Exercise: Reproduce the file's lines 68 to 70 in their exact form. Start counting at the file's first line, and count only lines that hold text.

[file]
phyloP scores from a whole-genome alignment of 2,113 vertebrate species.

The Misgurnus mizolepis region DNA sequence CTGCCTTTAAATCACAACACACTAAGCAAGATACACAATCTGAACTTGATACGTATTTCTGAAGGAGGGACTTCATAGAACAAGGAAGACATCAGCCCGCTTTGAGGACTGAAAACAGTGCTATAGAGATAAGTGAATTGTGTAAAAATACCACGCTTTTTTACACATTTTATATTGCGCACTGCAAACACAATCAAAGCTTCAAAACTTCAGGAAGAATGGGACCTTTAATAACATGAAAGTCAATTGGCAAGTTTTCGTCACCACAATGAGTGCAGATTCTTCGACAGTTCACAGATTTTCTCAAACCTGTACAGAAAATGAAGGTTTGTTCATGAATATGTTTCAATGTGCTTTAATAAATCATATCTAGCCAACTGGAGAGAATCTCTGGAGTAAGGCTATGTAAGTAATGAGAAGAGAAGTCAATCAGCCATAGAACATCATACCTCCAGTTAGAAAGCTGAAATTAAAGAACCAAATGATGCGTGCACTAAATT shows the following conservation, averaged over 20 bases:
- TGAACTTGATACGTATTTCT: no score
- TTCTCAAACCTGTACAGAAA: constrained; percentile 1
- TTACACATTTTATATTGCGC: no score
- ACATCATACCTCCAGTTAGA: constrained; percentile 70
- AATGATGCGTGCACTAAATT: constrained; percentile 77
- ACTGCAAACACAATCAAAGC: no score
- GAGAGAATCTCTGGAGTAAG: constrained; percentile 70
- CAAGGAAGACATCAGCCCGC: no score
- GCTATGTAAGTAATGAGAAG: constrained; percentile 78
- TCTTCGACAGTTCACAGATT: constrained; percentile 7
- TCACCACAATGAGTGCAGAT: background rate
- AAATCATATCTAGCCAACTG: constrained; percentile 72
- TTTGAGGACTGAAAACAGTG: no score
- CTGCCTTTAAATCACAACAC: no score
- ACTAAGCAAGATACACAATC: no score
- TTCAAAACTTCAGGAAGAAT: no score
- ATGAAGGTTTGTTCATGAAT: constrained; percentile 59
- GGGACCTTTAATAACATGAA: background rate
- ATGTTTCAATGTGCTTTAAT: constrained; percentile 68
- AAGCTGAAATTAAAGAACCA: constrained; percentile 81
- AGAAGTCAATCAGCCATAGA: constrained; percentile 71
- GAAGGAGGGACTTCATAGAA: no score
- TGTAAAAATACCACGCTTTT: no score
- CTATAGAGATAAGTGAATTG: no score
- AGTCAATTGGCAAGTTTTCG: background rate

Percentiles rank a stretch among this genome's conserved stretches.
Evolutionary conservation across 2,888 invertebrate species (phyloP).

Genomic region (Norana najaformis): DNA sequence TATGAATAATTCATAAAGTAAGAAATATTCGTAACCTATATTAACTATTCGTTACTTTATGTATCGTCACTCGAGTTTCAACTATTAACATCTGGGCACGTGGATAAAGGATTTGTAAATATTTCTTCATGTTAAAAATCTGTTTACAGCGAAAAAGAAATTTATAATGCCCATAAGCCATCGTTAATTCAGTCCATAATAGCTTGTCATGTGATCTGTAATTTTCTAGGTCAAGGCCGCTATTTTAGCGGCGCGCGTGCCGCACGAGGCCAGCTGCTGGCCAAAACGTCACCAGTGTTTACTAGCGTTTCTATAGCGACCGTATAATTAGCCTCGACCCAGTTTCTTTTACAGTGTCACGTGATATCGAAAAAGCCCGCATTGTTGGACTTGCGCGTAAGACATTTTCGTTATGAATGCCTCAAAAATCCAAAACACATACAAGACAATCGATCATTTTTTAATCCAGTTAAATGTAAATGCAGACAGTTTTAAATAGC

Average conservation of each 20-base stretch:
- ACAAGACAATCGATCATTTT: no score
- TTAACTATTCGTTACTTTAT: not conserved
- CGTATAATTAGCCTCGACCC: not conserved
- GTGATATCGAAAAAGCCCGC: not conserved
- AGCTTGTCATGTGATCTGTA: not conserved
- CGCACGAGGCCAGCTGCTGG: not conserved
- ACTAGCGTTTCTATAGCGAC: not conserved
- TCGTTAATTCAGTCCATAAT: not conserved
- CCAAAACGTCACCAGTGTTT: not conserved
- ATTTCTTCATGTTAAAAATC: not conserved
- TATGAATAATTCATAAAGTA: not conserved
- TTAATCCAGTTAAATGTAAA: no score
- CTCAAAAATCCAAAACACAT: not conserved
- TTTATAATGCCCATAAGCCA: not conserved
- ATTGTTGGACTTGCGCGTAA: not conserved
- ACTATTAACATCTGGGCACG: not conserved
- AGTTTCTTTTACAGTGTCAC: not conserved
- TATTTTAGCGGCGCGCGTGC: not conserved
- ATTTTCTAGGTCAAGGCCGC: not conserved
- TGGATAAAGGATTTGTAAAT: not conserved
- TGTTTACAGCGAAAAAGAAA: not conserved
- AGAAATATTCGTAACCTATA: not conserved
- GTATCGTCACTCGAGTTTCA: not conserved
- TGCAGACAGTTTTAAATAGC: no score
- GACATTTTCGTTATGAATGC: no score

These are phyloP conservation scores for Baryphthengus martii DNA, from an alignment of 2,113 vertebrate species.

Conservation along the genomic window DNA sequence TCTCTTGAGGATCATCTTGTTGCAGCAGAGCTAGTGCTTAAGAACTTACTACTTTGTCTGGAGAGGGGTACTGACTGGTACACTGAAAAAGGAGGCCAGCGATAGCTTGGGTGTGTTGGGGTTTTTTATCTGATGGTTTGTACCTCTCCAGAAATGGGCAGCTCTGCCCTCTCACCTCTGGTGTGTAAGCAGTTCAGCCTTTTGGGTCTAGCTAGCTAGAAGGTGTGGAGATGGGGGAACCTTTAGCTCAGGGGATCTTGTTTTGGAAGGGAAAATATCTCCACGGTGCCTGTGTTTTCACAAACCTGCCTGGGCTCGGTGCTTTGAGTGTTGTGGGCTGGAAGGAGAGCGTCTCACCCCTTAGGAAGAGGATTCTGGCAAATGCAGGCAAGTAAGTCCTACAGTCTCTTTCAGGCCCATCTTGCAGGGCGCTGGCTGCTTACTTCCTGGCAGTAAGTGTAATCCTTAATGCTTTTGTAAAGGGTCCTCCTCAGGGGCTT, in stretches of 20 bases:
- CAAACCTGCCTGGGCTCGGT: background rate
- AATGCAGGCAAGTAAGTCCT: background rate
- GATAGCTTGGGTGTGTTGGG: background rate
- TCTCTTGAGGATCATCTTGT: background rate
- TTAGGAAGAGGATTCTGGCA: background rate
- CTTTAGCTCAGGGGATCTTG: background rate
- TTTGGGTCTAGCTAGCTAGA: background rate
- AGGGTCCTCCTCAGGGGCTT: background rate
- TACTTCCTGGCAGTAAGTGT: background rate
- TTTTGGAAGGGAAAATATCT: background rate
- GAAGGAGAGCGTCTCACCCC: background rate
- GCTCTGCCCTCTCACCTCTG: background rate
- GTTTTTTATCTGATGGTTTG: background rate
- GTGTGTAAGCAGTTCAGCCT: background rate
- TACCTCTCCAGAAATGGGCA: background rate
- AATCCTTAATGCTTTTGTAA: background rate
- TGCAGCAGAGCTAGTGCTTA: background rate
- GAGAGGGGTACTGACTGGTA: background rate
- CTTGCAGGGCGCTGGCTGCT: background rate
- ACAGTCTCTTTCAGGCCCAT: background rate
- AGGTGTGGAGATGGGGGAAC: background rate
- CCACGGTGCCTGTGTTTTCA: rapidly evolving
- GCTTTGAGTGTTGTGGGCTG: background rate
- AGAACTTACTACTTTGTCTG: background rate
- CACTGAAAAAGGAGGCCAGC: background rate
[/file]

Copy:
- TTTTGGAAGGGAAAATATCT: background rate
- GAAGGAGAGCGTCTCACCCC: background rate
- GCTCTGCCCTCTCACCTCTG: background rate